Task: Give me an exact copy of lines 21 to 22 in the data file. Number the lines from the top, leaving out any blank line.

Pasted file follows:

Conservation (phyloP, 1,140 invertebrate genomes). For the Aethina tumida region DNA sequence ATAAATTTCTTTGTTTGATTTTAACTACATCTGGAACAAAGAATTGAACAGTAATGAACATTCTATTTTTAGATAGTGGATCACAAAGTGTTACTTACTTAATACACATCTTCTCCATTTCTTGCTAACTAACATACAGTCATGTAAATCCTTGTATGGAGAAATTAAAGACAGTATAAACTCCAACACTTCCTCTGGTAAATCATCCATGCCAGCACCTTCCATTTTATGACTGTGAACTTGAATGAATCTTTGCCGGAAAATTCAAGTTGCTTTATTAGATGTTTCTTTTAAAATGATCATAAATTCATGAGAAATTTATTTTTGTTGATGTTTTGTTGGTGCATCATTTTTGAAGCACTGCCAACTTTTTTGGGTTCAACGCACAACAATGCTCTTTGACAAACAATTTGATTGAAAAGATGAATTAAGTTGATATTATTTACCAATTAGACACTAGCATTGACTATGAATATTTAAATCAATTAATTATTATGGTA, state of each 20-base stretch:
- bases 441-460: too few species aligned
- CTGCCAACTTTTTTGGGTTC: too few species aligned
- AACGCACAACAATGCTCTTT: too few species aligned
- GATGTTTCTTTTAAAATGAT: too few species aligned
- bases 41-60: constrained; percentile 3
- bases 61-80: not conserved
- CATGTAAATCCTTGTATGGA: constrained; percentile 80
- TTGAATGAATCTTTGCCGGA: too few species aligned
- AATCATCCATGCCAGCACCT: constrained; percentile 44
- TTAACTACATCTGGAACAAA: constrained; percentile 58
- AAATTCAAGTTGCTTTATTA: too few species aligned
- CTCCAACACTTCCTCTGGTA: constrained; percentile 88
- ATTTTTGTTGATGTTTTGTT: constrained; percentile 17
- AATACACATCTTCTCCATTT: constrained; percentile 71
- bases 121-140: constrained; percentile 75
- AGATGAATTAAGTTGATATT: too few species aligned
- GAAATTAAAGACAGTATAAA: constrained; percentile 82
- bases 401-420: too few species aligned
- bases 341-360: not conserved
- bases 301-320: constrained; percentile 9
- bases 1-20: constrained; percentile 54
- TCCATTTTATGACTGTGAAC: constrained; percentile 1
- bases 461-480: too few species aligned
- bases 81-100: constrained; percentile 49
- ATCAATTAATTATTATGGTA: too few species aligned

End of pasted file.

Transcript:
- bases 301-320: constrained; percentile 9
- bases 1-20: constrained; percentile 54